Open records laws are not the only strategy industry-backed activists use to harass and deter academics from continuing their work. Bloggers can misrepresent researchers’ work or bully them, members of Congress can hold special hearings to cast doubt on academic work, and some organizations may even make experts’ emails, phone numbers, or addresses publicly available and encourage their supporters to act, which has sometimes resulted in death threats.
Does the strategy work?
Weaponizing open records laws to harass academic experts can have devastating effects on research. Academic researchers embroiled in such lawsuits can incur fees of up to millions of dollars and the cases often take multiple years before a final verdict is reached. Thus, universities may have to pour tons of resources, money and time, into defending their staff rather than investing those resources into research or other development opportunities for staff or students.
This harassment also can affect the mental health of the experts being targeted. Joseph DiFranza, an expert on youth tobacco addiction, was targeted by the tobacco industry in 1991. Speaking bout the experience he said, “For a while, I couldn’t sleep. Fighting their charges diverted my time from research.” Christopher Lepczyk, an ecologist, was targeted by the Best Friends Animal Society for his research on feral cat management in Hawaii. He stated that the harassment in this area of research is so awful that it deters scientists from studying the issue: “There are people I know who don’t work on [feral cat management] because they get harassed.”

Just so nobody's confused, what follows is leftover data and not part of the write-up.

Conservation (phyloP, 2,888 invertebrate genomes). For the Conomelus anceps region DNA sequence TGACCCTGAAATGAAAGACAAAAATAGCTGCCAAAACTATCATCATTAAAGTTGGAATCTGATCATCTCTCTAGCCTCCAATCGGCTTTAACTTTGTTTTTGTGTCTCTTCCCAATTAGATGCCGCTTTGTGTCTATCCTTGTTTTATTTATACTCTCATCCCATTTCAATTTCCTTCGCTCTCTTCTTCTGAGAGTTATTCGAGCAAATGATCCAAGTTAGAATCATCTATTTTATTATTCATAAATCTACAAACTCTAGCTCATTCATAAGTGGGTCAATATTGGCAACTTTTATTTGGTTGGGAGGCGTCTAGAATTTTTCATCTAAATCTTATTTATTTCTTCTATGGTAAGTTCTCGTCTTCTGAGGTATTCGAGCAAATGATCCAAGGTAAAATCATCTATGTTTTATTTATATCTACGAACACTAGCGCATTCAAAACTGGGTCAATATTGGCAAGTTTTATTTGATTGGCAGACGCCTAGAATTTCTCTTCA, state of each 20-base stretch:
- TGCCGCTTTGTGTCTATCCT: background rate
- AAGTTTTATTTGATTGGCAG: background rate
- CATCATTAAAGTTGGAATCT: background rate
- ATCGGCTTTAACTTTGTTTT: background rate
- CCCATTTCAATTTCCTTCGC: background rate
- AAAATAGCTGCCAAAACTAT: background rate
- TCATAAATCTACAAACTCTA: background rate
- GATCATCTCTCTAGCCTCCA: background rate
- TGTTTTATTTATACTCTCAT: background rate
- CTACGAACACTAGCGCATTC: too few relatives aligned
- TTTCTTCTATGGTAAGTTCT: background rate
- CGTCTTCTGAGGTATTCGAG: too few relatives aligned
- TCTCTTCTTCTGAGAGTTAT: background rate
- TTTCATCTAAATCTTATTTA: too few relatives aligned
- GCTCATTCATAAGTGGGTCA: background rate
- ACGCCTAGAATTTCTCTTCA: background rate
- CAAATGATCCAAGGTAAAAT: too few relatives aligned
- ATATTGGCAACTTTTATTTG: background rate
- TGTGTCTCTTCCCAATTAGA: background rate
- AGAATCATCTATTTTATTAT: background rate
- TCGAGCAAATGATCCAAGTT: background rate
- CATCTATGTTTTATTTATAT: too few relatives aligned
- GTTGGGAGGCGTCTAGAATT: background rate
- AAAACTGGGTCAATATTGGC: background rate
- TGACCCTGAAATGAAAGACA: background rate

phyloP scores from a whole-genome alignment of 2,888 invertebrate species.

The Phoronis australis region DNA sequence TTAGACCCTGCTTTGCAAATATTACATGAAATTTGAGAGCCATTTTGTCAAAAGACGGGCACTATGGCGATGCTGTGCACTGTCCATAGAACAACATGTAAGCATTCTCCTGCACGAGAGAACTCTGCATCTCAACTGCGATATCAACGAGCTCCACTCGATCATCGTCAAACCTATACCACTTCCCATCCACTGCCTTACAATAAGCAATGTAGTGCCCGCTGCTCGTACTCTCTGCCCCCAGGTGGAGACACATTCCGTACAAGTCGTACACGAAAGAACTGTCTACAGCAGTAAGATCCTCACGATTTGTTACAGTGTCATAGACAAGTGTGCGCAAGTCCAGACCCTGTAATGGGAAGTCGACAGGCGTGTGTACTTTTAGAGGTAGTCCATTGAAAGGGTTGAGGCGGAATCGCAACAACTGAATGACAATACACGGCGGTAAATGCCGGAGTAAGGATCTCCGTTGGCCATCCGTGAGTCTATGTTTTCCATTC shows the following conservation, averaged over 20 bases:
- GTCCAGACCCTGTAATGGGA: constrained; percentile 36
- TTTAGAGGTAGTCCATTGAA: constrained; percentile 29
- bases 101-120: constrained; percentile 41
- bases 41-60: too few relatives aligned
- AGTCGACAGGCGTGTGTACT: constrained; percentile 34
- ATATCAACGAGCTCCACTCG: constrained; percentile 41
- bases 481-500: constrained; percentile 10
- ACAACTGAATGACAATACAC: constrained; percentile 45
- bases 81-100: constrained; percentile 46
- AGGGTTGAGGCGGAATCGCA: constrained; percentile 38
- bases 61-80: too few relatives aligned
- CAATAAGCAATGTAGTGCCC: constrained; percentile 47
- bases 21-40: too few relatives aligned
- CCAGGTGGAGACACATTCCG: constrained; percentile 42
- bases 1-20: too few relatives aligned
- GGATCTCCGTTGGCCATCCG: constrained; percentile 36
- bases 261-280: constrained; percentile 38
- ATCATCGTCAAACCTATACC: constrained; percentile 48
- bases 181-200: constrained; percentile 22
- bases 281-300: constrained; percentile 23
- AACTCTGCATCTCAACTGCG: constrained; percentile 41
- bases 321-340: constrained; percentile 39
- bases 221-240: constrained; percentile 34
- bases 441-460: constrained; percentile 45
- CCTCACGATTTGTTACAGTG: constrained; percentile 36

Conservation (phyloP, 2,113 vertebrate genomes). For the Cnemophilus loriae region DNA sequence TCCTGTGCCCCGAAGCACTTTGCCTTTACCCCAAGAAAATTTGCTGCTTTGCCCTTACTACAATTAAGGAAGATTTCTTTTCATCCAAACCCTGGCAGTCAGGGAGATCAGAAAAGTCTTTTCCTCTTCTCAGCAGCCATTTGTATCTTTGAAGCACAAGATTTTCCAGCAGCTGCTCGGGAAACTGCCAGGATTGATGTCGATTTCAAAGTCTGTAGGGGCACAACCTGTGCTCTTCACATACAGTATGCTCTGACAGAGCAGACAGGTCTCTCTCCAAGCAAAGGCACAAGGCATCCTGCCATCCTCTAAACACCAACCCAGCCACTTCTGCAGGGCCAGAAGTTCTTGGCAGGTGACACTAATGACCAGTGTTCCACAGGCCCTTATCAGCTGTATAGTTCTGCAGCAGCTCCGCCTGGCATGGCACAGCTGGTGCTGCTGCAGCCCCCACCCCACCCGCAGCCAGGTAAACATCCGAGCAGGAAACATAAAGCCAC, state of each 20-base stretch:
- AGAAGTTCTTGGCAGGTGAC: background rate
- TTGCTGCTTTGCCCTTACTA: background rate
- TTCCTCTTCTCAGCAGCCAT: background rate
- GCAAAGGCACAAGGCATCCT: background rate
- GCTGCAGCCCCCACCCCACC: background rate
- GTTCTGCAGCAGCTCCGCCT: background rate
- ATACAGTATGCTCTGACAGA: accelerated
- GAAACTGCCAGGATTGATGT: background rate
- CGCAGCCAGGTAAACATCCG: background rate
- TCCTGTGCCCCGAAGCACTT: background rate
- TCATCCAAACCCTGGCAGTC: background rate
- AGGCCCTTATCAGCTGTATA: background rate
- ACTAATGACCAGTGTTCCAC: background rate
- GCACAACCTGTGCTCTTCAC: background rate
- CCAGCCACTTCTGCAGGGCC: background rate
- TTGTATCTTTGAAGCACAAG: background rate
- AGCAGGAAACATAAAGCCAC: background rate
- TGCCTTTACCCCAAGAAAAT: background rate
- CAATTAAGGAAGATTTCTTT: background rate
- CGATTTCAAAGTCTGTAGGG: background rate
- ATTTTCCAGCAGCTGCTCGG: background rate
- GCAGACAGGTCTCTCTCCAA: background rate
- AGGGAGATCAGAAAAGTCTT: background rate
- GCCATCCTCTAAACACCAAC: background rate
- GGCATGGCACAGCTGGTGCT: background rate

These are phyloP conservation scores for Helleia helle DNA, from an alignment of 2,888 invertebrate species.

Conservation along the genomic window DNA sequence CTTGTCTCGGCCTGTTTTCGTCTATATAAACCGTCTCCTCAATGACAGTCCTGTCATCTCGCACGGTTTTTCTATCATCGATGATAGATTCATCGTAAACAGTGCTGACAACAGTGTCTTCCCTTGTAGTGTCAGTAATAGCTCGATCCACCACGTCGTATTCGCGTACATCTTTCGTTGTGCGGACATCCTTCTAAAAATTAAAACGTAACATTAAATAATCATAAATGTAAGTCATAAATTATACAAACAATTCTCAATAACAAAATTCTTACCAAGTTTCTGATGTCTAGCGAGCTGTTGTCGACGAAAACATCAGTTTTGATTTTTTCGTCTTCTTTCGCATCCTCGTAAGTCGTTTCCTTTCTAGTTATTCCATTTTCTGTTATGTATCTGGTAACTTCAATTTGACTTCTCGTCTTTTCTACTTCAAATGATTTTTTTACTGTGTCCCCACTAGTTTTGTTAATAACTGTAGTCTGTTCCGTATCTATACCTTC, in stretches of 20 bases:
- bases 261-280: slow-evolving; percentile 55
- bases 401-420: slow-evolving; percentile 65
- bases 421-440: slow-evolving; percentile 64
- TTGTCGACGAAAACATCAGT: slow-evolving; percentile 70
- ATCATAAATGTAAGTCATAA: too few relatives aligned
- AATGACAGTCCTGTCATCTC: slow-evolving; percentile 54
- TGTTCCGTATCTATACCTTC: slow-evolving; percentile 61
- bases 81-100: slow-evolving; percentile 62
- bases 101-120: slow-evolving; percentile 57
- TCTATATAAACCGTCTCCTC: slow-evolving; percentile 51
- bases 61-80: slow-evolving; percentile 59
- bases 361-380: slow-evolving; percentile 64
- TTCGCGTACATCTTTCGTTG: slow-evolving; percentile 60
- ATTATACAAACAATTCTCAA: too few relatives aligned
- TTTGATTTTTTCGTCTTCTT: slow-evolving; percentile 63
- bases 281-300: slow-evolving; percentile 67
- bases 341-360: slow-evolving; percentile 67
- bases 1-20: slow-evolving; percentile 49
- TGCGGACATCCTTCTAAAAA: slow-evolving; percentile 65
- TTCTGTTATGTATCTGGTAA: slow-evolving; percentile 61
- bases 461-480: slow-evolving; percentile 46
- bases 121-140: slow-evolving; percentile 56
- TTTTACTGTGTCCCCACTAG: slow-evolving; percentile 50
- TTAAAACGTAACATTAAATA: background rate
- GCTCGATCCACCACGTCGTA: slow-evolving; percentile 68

Is the GAO group betting that their current case will harass these UCLA experts in similar ways to stifle research and harm the mental health of these professors? I cannot say for certain, but there’s little doubt that the organization and its fossil fuel backers are fully aware of the consequences of weaponizing open records laws against experts given their history of using the tactic.